Courtney Lee is coming to Boston. In a sign-and-trade deal that was reported yesterday and finalized today, the Boston Celtics acquire the 26-year old shooting guard from the Houston Rockets in return for JaJuan Johnson, E’Twaun Moore, Sean Williams, and a second round pick. Also as part of the deal, Sasha Pavlovic, and two additional Celtics second round picks will be headed to Portland, with former Ohio State guard Jon Diebler moving to Houston as part of the three team deal. The Rockets reportedly will release E’Twaun Moore shortly, and it is expected that he will end up in a Chicago Bulls’ uniform, which is the part of the deal that I dislike the most.
With Ray Allen joining basketball’s version of the Evil Empire, the Celtics needed to sign acquire one more backcourt player for the upcoming season, especially as Avery Bradley recovers from two off-season shoulder surgeries. With O.J. Mayo and several other candidates wanting salaries too rich for the Celtics blood, Danny Ainge and his staff decided to pull the trigger on a move that now brings Courtney Lee to Causeway Street and sends the franchise’s entire 2011 draft (two former Purdue University standouts) into the central time-zone.
Courtney Lee is more than a solid player and he is a great fit for this particular Celtics team. When I found out about the move last night I was upset as Moore has really come into his own during this year’s summer league (yes, summer league games encouraged me about his play) and JaJuan Johnson and Sean Williams can both provide solid defense from the center position coming off the bench. When I heard that three second round picks were also being shipped out of Boston in this trade I started to like it even less, but now thinking about it more objectively I realize how easy it is to buy those second round picks, as shown by Brooklyn Nets owner Mikhail Prokhorov’s manhandling of recent drafts. So, in essence, the C’s traded away a couple young players that may or may not eventually pan out along with a few easily purchasable second round picks in order to acquire a player who is an above average swingman defender, and a player who has proven that he can knock down the open shot when called upon. Lee will never be the team’s first, second, or maybe even third option offensively but he did rank second in the NBA in corner three shooting percentage last season (trailing only Ray Allen) and according to Synergy Sports Technology, Lee converted 42.9 percent of his spot up three point attempts last season. Remind you of anyone, Boston fans?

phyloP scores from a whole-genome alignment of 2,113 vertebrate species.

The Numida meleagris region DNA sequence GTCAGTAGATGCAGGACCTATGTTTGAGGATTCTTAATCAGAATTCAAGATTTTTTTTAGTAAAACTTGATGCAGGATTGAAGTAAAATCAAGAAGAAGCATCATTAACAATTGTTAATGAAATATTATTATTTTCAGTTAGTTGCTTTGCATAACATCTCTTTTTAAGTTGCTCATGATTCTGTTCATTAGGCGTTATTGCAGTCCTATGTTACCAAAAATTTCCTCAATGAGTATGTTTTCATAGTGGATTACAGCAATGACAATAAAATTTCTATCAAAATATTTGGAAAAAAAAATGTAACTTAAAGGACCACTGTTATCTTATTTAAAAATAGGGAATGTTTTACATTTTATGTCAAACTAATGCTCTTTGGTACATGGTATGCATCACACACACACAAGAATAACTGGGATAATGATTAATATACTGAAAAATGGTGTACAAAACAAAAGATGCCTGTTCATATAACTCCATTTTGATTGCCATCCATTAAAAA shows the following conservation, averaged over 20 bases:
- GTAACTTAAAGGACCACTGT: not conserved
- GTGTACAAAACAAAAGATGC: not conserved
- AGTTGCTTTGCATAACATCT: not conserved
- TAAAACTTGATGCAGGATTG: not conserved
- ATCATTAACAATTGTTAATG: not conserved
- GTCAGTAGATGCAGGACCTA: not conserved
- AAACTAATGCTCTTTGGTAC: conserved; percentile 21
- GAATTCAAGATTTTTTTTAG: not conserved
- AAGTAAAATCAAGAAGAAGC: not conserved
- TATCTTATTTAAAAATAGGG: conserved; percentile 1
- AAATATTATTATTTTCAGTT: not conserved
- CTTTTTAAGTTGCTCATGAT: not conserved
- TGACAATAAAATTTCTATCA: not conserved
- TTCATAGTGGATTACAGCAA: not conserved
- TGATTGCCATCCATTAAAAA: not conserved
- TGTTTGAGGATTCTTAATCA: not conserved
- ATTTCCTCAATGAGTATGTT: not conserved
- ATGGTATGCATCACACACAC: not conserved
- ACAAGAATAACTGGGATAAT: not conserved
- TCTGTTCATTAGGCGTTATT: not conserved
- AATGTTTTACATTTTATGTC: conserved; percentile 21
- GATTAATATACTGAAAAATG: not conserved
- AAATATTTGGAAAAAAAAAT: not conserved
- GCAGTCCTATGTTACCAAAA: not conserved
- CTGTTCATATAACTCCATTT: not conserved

Mr. Lee is a great complement to this currently assembled Celtics team no matter what role he fills. I’d feel better about this trade if I knew exactly what that role is, but my guess is that Lee will fill in as the starting two-guard while Avery Bradley heals back to full strength (since Jason Terry has perfected the 6th man role). When Bradley is back, my guess is that the now third year player out Texas will assume the starting role he had towards the end of last season and will team up with Rondo to form one of the best young backcourts in the National Basketball Association. That would leave Terry as his primary backup and move Courtney Lee down to third on the depth chart at the off-guard position, but it is not inconceivable that they could all be on the court at the same time with some rotations. There are plenty of minutes to go around, especially since the trio will also act as Rondo’s backup at the point-guard position (with Paul Pierce becoming the primary ball-handler in those situations) so all three of these guys should feel pretty happy about their place on the roster and their role with the team. The 2012-2013 Celtics will need everyone to chip in, and with aging veterans will be forced to run a deeper rotation than they have in years past. It is always a luxury to have the kind of depth that Courtney Lee can provide at multiple positions.
Throughout his career Lee has averaged 10 points, about 3 rebounds, and at least 1 assist and 1 steal per game (in just over 27 minutes per game during his 4 years in the NBA). Depending on how much playing time he gets for Doc Rivers and the Celtics, I would expect much of the same production from him as his role will be very similar to what he’s had with the Magic, Nets, and Rockets over his brief career, with the only difference being the talent level of his teammates with the Celtics being much higher than anything he’s had since his rookie year with the Magic when they went to the NBA Finals. If that’s what the Celtics get from him, then Danny Ainge will have to be ecstatic with this move.
Welcome to Boston, Mr. Lee.